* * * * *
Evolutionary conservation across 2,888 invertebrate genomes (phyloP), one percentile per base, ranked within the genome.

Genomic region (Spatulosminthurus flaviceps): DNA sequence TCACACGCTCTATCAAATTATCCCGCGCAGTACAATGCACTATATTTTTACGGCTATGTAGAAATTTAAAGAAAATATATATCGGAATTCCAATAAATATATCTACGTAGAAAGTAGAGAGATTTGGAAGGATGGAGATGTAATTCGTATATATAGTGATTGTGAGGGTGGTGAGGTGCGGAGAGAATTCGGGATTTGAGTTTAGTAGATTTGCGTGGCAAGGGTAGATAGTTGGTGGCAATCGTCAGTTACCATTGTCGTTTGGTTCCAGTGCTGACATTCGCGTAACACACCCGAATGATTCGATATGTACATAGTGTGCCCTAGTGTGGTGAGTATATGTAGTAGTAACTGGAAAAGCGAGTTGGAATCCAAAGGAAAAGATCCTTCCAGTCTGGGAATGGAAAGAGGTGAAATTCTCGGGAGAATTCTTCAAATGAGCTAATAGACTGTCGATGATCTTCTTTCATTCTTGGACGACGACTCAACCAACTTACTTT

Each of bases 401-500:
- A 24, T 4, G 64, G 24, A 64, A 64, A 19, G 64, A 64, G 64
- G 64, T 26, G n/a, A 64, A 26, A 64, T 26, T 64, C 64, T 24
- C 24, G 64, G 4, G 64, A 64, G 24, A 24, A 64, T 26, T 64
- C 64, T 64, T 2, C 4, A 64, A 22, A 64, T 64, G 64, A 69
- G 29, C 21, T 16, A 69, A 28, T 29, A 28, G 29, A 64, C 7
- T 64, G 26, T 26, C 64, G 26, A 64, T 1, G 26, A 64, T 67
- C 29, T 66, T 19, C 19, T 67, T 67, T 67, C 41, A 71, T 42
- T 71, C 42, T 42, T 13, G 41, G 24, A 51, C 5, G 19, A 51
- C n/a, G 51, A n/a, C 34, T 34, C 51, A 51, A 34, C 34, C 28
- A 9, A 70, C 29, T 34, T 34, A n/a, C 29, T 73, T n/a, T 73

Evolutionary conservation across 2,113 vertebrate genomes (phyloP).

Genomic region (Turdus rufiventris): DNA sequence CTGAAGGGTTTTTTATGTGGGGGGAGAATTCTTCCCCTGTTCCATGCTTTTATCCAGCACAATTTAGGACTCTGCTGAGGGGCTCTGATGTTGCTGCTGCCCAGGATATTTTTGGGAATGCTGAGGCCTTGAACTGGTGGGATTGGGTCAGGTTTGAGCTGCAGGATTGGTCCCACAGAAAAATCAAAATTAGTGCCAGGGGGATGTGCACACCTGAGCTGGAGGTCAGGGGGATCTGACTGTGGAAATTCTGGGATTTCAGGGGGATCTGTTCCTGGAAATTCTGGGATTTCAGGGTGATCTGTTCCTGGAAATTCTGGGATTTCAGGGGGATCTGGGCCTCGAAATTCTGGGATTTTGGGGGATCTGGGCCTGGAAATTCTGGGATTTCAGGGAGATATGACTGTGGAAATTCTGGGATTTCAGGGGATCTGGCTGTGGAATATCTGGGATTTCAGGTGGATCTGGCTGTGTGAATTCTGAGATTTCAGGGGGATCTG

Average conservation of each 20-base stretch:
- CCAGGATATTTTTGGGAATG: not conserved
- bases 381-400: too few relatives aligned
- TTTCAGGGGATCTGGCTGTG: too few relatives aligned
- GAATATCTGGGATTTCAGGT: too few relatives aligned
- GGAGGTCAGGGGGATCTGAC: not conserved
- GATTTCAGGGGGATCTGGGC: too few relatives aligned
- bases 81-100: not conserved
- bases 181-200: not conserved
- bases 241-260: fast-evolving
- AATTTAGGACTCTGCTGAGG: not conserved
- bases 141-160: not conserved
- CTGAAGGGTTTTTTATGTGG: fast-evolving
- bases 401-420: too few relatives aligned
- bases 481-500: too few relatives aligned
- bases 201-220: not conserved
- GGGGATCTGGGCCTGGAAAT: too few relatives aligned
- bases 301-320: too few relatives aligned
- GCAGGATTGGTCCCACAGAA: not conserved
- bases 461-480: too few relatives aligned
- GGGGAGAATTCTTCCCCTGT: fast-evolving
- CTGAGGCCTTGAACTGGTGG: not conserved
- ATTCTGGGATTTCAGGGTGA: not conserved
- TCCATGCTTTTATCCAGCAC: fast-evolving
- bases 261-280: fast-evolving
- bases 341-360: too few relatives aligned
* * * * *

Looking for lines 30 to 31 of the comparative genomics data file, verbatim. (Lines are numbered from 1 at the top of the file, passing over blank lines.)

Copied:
- bases 481-500: too few relatives aligned
- bases 201-220: not conserved